When Jeff Bezos’ wealth was constantly topping the charts, he was viewed as a greedy man for hardly giving any of his wealth away. People were saying he could single-handedly eradicate poverty in Seattle if he wanted to. Nobody needs $1 billion, let alone $100+ billion.

Meanwhile, after his divorce, his ex-wife began publicly giving away billions of dollars. Mackenzie Bezos was the hero, Jeff Bezos was the goat. Or perhaps Mackenzie was the hare and Jeff was the tortoise in terms of donating.

Either way, accumulating so much wealth when there is concurrently so much poverty is disturbing to many. It doesn’t matter how many people you employ or how much better you’ve made the world with your product or service, you will always get hate.

My Selfish, Greedy Bastard Example

A reader once accused me of profiting from my friend’s death because I have ads on Financial Samurai. I have had contextual ads on Financial Samurai since 2009 when the site first started.

But what the reader didn’t know when he sent me his prickly pear e-mail was that I had already sponsored two charity events for my friend’s family for over $1,600.

First, our Softball Meetup group raised money for my friend Wynn’s family by increasing the regular participation fee from $7 to $24. Wynn’s jersey number was 24, so the organizations thought it was a good gesture to honor our friend. Instead of the two organizers keeping the fees as they normally do, they donated the $528 to Wynn’s memorial fund.

The second way we raised money for Wynn’s family was by me sponsoring a game with incentives. Here were the incentives I suggested for the first Saturday morning meetup game.

Game Day Incentives

$50: Homerun

$30: Triple

$20: Double

$10: Single

$10: Stolen Base

$10: Throwing out a base stealer

$20: Double play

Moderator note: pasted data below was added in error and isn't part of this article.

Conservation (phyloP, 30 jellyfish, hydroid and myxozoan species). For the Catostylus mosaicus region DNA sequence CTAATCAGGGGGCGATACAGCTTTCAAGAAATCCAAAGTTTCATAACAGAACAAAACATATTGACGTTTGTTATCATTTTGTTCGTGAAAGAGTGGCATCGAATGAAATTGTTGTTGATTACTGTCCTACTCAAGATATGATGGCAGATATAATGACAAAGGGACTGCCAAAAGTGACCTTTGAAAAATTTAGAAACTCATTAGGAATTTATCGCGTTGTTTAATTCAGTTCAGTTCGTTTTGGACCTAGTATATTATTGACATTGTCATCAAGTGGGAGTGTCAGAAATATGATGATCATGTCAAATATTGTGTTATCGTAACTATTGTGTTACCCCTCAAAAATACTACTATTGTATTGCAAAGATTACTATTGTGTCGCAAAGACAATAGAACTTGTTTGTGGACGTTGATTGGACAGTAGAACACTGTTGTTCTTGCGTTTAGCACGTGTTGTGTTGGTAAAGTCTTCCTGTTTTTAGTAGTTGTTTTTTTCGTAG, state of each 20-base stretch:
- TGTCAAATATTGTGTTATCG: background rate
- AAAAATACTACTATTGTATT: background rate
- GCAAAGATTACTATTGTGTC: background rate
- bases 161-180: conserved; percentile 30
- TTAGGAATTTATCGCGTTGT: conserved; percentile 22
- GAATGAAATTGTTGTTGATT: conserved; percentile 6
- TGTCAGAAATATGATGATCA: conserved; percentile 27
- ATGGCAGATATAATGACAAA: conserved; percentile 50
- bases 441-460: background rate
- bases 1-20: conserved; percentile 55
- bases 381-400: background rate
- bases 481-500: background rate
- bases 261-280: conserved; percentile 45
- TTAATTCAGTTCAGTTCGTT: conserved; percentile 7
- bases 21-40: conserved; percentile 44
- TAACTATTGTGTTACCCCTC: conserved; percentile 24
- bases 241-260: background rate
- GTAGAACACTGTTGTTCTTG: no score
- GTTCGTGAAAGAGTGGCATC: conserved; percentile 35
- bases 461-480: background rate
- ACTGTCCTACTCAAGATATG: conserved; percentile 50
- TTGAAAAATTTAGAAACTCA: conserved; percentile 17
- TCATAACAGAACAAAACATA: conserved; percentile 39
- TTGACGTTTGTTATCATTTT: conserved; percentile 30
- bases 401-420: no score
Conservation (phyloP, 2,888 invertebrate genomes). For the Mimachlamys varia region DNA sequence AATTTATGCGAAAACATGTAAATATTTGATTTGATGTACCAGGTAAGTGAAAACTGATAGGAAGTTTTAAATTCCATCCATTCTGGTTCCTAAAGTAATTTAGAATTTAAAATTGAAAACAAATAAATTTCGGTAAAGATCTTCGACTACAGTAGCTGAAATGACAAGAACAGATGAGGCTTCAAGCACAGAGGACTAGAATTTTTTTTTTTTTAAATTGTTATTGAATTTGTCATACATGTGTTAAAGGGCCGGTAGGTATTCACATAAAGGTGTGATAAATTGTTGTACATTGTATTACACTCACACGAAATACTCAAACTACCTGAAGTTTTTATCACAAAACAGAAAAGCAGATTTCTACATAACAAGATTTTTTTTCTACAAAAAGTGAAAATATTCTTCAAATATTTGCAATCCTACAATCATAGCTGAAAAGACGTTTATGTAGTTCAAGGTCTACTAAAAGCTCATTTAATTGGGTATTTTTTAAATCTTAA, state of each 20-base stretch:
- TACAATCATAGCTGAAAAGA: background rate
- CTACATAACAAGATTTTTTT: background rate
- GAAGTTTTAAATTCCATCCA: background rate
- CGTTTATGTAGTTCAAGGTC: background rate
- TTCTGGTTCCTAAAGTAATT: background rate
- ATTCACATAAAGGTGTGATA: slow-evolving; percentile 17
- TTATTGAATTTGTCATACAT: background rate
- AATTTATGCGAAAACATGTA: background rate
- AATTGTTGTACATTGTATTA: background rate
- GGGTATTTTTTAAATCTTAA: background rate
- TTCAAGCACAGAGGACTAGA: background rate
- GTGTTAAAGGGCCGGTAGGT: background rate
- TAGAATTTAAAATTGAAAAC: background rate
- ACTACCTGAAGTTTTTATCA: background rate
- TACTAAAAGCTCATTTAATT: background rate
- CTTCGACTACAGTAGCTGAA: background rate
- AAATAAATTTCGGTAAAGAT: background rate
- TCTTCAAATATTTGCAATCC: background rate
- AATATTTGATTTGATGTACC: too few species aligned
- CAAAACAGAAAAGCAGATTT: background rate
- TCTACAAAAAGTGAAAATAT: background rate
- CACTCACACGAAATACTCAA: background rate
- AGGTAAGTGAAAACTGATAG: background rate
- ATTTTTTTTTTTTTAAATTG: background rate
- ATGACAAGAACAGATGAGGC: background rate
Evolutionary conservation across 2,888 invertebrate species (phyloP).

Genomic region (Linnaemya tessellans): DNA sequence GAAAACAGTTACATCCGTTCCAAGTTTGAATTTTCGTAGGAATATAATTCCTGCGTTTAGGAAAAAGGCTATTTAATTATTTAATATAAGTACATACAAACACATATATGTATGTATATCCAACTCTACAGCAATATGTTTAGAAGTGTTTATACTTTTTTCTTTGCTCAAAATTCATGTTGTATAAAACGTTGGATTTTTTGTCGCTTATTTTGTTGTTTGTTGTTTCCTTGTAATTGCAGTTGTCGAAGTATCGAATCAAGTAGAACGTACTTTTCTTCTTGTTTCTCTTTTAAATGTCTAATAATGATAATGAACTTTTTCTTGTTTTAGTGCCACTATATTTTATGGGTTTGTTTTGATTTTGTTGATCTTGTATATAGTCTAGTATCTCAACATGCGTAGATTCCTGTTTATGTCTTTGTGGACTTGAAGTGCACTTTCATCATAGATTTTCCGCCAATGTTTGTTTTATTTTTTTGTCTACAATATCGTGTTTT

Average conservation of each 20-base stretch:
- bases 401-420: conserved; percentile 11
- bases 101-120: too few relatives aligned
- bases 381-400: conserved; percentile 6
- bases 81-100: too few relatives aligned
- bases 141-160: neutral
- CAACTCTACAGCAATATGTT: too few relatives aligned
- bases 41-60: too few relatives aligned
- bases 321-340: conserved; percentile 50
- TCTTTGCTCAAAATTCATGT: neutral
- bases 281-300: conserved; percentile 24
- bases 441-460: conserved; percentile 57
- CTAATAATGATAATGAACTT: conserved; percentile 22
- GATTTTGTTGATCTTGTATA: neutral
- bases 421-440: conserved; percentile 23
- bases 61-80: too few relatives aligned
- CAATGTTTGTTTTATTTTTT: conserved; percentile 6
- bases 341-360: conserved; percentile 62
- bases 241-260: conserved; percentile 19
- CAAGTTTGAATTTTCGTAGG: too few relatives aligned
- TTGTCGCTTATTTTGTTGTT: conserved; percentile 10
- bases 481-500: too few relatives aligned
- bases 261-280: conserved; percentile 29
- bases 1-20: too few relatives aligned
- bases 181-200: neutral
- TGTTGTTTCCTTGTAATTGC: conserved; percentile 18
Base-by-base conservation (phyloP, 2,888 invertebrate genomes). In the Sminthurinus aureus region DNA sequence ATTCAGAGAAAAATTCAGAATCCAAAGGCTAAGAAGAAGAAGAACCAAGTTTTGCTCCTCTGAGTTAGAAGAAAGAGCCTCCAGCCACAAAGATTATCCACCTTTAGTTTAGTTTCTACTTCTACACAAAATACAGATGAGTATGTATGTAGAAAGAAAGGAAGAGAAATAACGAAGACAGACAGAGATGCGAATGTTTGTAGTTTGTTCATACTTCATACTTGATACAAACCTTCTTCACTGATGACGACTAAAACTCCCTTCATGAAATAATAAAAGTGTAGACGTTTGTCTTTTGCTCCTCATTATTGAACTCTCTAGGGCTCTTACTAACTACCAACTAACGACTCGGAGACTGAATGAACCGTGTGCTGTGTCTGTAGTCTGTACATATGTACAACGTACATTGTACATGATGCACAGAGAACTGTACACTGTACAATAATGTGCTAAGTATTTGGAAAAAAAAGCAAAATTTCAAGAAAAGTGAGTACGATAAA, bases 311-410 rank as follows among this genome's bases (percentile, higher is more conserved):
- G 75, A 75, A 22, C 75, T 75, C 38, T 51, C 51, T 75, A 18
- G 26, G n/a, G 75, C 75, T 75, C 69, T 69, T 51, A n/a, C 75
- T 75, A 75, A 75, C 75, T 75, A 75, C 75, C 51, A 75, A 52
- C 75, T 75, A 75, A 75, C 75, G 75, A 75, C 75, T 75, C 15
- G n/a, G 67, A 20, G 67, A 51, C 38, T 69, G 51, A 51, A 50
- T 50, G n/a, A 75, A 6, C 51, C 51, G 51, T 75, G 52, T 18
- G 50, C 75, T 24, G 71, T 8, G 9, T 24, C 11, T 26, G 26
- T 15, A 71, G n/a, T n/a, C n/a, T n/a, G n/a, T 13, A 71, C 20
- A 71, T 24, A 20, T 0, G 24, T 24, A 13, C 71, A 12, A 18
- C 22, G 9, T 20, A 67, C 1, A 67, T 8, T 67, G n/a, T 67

$30: Triple play

$20: Diving catch in the outfield

I thought the incentives would be a positive way to motivate everyone to do their very best because that is how Wynn played the game each week. It was a difficult and emotionally charged day, especially since his wife and baby came out in the third inning to watch.

In the end, we raised $750 in performance incentives that Saturday game, which I thought was a good outcome. So I decided to sponsor a second game two days later on Monday, September 6. The second game raised $886 for a total of $1,636.

At Wynn’s funeral, our Softball Meetup leader gave Wynn’s wife a wonderful picture book from all of us with words we each said about our relationship and thoughts about Wynn. Included in the picture book was a check for $3,000 from the group and my $1,636 check from the two sponsored games.

First game raised $750
Should We Keep Our Donations A Secret? - Wynn Padula Memorial Day Game 2021 fundraiser
Second game raised $850

Just Want To Act Well For My Kids

I don’t mind being viewed as frugal, stupid, or irrelevant. It’s fine if someone doesn’t appreciate what I write. Everything is free and you can always click away. But I don’t want to be viewed as a greedy and selfish person, which is the only reason why I shared my latest donation with you.

Before I had children, I may have ignored this judgmental person criticizing how I live my life and spend my money. But with young kids who might eventually read what I write, I want to set a good example. It would pain me if my children thought I didn’t want to help others.

We plan to host the Wynn Padula Memorial Day tournament every year for as long as possible. After all, raising a baby until adulthood costs a lot of money. Further, we all want to be there for Wynn’s daughter when she grows up.

One day, Diana might want to hear more stories about her father. Maybe she will play softball in high school too. If so, many of us will come out to cheer her on!

Therefore, I’m pleased to say I will be sponsoring next year’s tournament and donating at least $1,000 to his family. As a reader, feel good knowing you are participating in making this happen. Any revenue generated from this post and others will go to Wynn’s family.

Oh, if you are in the SF Bay Area and want to participate or contribute to Wynn’s softball tournament, let me know.

If you still want to tell people about your donations, then consider only mentioning your volunteer work. When it comes to donating time, people are more appreciative.

Follow Up Questions About Donating And More

Here is the funniest video I’ve ever watched about donating money anonymously or publicly. The solution is to donate as Anonymous, then tell people you are Anonymous! Check it out and let me know if you agree.

Related posts to read:

The Average Amount Of Money Donated To Charity Can Improve

Never Tell Anybody How Much You Really Make

Do you think we should keep our donations a secret? In what circumstances do you think it’s worthwhile to tell the world you’ve donated? Why do people judge others for how they spend and donate? For more nuanced personal finance content, sign up for my free weekly newsletter here.

Source
Giving Time And Money Is Personal is written by Financial Samurai for www.financialsamurai.com